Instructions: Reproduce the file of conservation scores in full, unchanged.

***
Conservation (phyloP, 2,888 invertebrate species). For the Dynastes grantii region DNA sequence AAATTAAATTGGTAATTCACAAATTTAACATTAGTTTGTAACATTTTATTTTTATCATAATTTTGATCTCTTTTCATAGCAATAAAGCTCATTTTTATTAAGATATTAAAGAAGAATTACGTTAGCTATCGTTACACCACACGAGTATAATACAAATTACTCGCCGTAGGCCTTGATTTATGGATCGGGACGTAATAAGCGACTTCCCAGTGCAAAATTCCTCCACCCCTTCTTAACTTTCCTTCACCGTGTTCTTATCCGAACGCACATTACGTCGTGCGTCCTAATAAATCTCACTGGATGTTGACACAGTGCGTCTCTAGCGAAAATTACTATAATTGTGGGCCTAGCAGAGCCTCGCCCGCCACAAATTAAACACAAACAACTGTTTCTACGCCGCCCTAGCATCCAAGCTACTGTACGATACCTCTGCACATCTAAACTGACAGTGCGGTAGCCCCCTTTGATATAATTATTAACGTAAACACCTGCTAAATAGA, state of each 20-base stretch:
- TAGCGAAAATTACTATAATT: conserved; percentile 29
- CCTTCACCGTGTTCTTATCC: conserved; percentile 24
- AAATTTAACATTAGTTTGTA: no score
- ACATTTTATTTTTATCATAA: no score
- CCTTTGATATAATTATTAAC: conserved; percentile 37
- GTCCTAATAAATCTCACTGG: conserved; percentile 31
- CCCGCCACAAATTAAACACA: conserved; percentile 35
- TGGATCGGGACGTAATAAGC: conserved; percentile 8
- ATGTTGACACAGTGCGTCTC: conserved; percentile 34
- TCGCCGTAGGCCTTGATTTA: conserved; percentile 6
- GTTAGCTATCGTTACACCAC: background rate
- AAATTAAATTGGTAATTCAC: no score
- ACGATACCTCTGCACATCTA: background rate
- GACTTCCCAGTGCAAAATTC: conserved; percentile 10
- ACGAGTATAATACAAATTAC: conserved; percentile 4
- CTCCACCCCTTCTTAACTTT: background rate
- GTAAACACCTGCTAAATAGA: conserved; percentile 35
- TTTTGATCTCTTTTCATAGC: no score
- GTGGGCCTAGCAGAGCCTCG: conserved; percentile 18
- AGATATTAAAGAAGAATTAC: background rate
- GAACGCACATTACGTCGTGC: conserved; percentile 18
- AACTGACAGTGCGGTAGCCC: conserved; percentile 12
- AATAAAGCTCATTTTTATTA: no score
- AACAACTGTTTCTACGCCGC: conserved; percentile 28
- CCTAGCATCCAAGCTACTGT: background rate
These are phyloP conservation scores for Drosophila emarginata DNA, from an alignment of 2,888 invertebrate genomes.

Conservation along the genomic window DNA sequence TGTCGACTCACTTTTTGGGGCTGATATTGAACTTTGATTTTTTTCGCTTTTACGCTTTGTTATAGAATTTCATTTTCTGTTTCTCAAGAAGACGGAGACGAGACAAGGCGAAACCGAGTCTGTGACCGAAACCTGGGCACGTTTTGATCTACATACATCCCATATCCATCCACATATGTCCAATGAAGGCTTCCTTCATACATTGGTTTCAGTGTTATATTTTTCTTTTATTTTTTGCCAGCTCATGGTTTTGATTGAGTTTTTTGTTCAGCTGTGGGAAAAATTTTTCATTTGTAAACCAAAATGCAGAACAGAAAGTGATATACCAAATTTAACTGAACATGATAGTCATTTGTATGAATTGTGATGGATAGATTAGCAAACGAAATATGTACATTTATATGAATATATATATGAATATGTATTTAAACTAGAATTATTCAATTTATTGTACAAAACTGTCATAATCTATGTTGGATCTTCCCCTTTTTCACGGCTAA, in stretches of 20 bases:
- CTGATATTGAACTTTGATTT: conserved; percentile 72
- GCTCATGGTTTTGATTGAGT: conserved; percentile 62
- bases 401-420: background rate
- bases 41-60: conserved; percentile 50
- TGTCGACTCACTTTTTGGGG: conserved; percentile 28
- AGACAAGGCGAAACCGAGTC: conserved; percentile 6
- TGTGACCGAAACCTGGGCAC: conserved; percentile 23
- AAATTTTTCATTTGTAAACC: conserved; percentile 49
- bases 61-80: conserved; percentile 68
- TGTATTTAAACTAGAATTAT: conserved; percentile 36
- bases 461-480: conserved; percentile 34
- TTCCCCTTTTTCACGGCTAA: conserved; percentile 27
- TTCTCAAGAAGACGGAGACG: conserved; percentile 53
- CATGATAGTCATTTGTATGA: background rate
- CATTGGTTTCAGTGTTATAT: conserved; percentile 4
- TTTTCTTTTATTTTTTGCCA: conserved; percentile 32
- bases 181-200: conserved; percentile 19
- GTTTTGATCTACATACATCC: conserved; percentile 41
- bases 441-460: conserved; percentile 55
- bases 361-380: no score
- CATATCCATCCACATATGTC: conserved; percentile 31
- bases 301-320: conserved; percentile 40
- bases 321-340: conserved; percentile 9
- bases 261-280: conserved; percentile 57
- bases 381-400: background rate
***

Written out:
Conservation (phyloP, 2,888 invertebrate species). For the Dynastes grantii region DNA sequence AAATTAAATTGGTAATTCACAAATTTAACATTAGTTTGTAACATTTTATTTTTATCATAATTTTGATCTCTTTTCATAGCAATAAAGCTCATTTTTATTAAGATATTAAAGAAGAATTACGTTAGCTATCGTTACACCACACGAGTATAATACAAATTACTCGCCGTAGGCCTTGATTTATGGATCGGGACGTAATAAGCGACTTCCCAGTGCAAAATTCCTCCACCCCTTCTTAACTTTCCTTCACCGTGTTCTTATCCGAACGCACATTACGTCGTGCGTCCTAATAAATCTCACTGGATGTTGACACAGTGCGTCTCTAGCGAAAATTACTATAATTGTGGGCCTAGCAGAGCCTCGCCCGCCACAAATTAAACACAAACAACTGTTTCTACGCCGCCCTAGCATCCAAGCTACTGTACGATACCTCTGCACATCTAAACTGACAGTGCGGTAGCCCCCTTTGATATAATTATTAACGTAAACACCTGCTAAATAGA, state of each 20-base stretch:
- TAGCGAAAATTACTATAATT: conserved; percentile 29
- CCTTCACCGTGTTCTTATCC: conserved; percentile 24
- AAATTTAACATTAGTTTGTA: no score
- ACATTTTATTTTTATCATAA: no score
- CCTTTGATATAATTATTAAC: conserved; percentile 37
- GTCCTAATAAATCTCACTGG: conserved; percentile 31
- CCCGCCACAAATTAAACACA: conserved; percentile 35
- TGGATCGGGACGTAATAAGC: conserved; percentile 8
- ATGTTGACACAGTGCGTCTC: conserved; percentile 34
- TCGCCGTAGGCCTTGATTTA: conserved; percentile 6
- GTTAGCTATCGTTACACCAC: background rate
- AAATTAAATTGGTAATTCAC: no score
- ACGATACCTCTGCACATCTA: background rate
- GACTTCCCAGTGCAAAATTC: conserved; percentile 10
- ACGAGTATAATACAAATTAC: conserved; percentile 4
- CTCCACCCCTTCTTAACTTT: background rate
- GTAAACACCTGCTAAATAGA: conserved; percentile 35
- TTTTGATCTCTTTTCATAGC: no score
- GTGGGCCTAGCAGAGCCTCG: conserved; percentile 18
- AGATATTAAAGAAGAATTAC: background rate
- GAACGCACATTACGTCGTGC: conserved; percentile 18
- AACTGACAGTGCGGTAGCCC: conserved; percentile 12
- AATAAAGCTCATTTTTATTA: no score
- AACAACTGTTTCTACGCCGC: conserved; percentile 28
- CCTAGCATCCAAGCTACTGT: background rate
These are phyloP conservation scores for Drosophila emarginata DNA, from an alignment of 2,888 invertebrate genomes.

Conservation along the genomic window DNA sequence TGTCGACTCACTTTTTGGGGCTGATATTGAACTTTGATTTTTTTCGCTTTTACGCTTTGTTATAGAATTTCATTTTCTGTTTCTCAAGAAGACGGAGACGAGACAAGGCGAAACCGAGTCTGTGACCGAAACCTGGGCACGTTTTGATCTACATACATCCCATATCCATCCACATATGTCCAATGAAGGCTTCCTTCATACATTGGTTTCAGTGTTATATTTTTCTTTTATTTTTTGCCAGCTCATGGTTTTGATTGAGTTTTTTGTTCAGCTGTGGGAAAAATTTTTCATTTGTAAACCAAAATGCAGAACAGAAAGTGATATACCAAATTTAACTGAACATGATAGTCATTTGTATGAATTGTGATGGATAGATTAGCAAACGAAATATGTACATTTATATGAATATATATATGAATATGTATTTAAACTAGAATTATTCAATTTATTGTACAAAACTGTCATAATCTATGTTGGATCTTCCCCTTTTTCACGGCTAA, in stretches of 20 bases:
- CTGATATTGAACTTTGATTT: conserved; percentile 72
- GCTCATGGTTTTGATTGAGT: conserved; percentile 62
- bases 401-420: background rate
- bases 41-60: conserved; percentile 50
- TGTCGACTCACTTTTTGGGG: conserved; percentile 28
- AGACAAGGCGAAACCGAGTC: conserved; percentile 6
- TGTGACCGAAACCTGGGCAC: conserved; percentile 23
- AAATTTTTCATTTGTAAACC: conserved; percentile 49
- bases 61-80: conserved; percentile 68
- TGTATTTAAACTAGAATTAT: conserved; percentile 36
- bases 461-480: conserved; percentile 34
- TTCCCCTTTTTCACGGCTAA: conserved; percentile 27
- TTCTCAAGAAGACGGAGACG: conserved; percentile 53
- CATGATAGTCATTTGTATGA: background rate
- CATTGGTTTCAGTGTTATAT: conserved; percentile 4
- TTTTCTTTTATTTTTTGCCA: conserved; percentile 32
- bases 181-200: conserved; percentile 19
- GTTTTGATCTACATACATCC: conserved; percentile 41
- bases 441-460: conserved; percentile 55
- bases 361-380: no score
- CATATCCATCCACATATGTC: conserved; percentile 31
- bases 301-320: conserved; percentile 40
- bases 321-340: conserved; percentile 9
- bases 261-280: conserved; percentile 57
- bases 381-400: background rate